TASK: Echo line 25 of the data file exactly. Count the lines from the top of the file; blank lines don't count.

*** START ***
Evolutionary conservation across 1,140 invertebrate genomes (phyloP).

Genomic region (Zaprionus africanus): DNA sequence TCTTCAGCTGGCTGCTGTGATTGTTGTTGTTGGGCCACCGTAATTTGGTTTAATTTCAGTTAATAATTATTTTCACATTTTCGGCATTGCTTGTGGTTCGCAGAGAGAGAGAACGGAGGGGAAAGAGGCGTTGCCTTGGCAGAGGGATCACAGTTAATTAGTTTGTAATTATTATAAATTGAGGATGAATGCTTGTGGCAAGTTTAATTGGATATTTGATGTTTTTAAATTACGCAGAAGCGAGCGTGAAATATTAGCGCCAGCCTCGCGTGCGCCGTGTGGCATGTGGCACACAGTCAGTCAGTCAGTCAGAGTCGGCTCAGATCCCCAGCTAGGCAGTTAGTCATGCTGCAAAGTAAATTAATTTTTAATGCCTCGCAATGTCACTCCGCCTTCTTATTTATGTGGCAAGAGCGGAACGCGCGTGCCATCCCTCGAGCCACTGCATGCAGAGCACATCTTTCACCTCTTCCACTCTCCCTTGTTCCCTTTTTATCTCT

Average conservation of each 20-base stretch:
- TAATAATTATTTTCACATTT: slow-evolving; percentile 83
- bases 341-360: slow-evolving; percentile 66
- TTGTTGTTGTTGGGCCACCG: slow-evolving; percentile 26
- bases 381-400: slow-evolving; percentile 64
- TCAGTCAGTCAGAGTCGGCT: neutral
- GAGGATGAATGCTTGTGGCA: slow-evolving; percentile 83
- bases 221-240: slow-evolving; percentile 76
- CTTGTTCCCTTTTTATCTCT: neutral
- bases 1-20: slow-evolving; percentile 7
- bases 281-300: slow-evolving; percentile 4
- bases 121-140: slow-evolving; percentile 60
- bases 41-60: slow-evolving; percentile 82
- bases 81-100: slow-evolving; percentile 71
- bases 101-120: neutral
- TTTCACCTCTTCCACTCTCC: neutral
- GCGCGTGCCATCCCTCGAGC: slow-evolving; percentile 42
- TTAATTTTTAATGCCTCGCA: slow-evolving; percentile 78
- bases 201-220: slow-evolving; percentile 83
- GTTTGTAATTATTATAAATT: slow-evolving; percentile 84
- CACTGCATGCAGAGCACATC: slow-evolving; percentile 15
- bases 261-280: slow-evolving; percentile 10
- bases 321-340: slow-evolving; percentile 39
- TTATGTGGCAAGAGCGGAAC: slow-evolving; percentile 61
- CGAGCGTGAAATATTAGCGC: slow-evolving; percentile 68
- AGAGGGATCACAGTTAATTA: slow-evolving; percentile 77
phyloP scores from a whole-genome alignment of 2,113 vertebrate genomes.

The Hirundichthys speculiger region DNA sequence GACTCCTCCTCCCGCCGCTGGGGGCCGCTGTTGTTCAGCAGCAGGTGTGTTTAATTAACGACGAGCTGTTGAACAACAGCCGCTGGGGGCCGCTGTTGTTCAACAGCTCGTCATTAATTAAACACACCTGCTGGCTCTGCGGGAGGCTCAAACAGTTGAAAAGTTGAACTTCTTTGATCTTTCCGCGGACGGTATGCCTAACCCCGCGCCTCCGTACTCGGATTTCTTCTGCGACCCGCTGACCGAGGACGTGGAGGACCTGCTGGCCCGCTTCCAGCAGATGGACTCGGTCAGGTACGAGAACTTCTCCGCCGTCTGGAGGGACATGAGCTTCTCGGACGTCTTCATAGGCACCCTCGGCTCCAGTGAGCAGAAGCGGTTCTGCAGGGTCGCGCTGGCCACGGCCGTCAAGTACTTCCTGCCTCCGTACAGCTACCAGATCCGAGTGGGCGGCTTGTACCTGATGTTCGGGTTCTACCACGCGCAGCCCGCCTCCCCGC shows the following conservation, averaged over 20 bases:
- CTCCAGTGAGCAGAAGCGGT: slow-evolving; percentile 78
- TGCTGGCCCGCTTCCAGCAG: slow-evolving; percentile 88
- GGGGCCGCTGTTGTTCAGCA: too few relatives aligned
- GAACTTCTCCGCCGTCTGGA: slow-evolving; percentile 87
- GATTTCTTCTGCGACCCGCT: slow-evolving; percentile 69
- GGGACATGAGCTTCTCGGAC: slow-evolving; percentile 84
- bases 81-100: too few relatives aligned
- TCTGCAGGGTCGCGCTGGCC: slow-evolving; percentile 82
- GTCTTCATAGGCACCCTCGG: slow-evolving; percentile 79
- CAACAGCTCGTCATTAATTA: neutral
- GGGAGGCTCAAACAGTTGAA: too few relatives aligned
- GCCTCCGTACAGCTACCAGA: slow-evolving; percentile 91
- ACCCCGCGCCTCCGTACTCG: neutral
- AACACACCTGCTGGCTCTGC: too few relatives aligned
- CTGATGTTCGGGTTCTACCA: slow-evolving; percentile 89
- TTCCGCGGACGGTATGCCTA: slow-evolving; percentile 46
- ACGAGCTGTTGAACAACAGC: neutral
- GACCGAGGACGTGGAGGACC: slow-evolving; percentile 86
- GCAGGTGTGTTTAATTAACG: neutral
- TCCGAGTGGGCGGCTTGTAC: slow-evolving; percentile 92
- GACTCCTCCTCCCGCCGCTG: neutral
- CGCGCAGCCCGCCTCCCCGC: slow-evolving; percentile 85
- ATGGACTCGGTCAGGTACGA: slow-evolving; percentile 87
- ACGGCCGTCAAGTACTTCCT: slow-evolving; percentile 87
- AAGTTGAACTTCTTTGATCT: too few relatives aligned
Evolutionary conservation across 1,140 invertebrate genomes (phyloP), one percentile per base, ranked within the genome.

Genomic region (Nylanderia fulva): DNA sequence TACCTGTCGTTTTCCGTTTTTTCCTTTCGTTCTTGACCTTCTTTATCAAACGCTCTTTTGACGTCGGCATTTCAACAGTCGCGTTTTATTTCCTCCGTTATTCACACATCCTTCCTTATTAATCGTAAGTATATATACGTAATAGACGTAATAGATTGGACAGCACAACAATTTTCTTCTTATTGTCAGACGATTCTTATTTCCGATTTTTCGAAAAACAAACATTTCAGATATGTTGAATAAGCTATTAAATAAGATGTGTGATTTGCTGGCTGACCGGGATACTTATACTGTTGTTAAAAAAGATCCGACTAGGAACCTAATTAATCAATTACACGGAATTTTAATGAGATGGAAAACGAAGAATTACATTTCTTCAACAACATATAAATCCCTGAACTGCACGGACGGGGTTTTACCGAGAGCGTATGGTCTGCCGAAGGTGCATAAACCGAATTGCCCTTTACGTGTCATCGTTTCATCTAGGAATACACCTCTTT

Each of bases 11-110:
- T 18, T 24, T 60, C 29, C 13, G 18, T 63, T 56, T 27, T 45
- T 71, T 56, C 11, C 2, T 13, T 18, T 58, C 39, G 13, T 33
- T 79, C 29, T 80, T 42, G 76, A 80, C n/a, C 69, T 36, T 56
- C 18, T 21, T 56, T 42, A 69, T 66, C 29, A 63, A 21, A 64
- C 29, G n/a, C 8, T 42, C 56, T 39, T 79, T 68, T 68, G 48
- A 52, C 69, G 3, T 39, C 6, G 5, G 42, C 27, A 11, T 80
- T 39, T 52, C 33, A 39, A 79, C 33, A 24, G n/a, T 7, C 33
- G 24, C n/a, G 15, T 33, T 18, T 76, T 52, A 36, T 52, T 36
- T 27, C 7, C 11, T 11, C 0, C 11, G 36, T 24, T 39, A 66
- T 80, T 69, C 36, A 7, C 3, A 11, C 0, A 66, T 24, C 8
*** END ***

- bases 321-340: slow-evolving; percentile 39